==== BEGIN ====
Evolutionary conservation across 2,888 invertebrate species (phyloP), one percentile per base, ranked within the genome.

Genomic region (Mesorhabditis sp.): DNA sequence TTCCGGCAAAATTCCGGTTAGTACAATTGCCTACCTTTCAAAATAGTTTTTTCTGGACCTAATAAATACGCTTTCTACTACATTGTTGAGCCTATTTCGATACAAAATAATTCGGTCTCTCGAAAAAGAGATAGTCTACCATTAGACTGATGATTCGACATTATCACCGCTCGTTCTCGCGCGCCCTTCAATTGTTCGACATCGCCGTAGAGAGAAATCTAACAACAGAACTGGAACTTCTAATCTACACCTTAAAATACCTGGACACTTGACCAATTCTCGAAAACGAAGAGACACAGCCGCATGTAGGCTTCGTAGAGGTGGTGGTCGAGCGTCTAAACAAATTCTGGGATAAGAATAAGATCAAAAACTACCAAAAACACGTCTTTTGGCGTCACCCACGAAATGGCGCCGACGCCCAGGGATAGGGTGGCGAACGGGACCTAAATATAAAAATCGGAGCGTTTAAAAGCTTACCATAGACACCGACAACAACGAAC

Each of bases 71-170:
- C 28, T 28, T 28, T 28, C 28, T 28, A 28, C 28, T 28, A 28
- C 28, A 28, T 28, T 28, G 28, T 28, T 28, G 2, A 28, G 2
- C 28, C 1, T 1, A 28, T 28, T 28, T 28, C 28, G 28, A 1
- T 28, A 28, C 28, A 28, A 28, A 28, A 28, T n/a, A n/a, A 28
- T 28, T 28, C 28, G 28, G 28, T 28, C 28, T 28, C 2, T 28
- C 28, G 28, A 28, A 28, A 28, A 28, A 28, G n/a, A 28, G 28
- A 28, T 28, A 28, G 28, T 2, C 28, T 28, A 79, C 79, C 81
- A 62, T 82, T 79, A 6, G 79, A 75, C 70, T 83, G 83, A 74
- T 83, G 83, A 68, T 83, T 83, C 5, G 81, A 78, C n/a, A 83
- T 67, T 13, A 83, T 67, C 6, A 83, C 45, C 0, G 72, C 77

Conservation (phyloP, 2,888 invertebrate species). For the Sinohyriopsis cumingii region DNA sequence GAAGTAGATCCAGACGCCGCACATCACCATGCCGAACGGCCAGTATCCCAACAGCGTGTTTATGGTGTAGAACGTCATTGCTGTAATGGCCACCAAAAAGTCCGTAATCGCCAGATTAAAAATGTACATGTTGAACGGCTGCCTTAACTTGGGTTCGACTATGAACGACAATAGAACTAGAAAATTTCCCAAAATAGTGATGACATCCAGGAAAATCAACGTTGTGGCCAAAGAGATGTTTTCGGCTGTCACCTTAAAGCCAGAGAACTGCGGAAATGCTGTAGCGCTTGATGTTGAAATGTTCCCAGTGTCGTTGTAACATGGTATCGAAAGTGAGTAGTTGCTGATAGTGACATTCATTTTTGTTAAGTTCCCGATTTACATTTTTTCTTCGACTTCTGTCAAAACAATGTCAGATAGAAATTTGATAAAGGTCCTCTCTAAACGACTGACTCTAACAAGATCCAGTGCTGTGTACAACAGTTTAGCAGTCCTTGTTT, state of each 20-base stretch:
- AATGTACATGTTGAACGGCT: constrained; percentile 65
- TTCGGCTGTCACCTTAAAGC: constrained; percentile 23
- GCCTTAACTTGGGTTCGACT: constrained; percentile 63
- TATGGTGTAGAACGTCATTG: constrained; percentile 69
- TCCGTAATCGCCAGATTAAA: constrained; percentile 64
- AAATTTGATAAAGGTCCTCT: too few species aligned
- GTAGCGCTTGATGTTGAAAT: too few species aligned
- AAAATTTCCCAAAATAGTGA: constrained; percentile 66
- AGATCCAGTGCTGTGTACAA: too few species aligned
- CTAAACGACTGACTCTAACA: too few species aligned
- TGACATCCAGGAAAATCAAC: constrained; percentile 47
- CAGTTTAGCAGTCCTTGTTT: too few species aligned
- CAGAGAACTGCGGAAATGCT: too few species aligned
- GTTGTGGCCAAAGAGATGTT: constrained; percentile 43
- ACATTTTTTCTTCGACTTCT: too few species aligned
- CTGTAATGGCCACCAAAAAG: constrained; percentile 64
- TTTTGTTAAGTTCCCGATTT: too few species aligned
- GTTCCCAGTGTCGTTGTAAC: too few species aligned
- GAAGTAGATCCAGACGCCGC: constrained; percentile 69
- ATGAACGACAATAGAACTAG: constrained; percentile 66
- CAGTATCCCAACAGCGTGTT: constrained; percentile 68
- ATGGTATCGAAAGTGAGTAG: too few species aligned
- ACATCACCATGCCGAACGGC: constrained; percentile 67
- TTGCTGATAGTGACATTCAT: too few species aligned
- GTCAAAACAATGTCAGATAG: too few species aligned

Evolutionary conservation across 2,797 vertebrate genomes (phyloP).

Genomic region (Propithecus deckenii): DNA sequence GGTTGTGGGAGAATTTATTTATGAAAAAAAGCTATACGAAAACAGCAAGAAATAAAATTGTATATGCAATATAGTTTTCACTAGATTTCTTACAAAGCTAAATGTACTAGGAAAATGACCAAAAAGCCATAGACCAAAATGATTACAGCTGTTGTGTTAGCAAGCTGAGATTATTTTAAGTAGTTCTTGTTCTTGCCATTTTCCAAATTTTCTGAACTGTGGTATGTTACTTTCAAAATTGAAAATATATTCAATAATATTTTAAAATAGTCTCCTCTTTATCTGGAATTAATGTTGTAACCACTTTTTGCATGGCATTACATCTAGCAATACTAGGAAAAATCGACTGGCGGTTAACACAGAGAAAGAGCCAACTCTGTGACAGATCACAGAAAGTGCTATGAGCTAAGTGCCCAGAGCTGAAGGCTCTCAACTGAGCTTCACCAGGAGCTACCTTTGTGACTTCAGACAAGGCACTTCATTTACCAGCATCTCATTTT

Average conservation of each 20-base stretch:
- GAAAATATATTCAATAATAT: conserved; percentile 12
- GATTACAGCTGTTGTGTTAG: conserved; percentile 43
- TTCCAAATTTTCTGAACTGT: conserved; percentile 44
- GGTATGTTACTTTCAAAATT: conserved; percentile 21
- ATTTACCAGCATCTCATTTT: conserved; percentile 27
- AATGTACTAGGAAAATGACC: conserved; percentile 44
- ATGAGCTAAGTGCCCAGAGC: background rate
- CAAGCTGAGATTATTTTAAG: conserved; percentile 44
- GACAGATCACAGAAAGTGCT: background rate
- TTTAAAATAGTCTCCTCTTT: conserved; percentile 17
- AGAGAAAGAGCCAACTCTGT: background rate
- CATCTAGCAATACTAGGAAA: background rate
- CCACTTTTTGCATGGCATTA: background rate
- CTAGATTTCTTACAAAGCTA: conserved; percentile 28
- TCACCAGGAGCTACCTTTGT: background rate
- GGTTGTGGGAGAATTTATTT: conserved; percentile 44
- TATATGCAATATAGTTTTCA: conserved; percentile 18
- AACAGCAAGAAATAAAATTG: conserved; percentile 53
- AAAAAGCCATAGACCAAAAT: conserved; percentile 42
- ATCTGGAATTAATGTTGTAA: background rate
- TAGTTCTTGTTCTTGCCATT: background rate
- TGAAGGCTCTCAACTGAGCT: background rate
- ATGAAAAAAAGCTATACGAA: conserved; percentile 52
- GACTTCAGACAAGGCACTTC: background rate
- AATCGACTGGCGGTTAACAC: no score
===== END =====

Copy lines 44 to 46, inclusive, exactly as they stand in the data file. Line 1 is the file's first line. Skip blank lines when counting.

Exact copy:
- GATTACAGCTGTTGTGTTAG: conserved; percentile 43
- TTCCAAATTTTCTGAACTGT: conserved; percentile 44
- GGTATGTTACTTTCAAAATT: conserved; percentile 21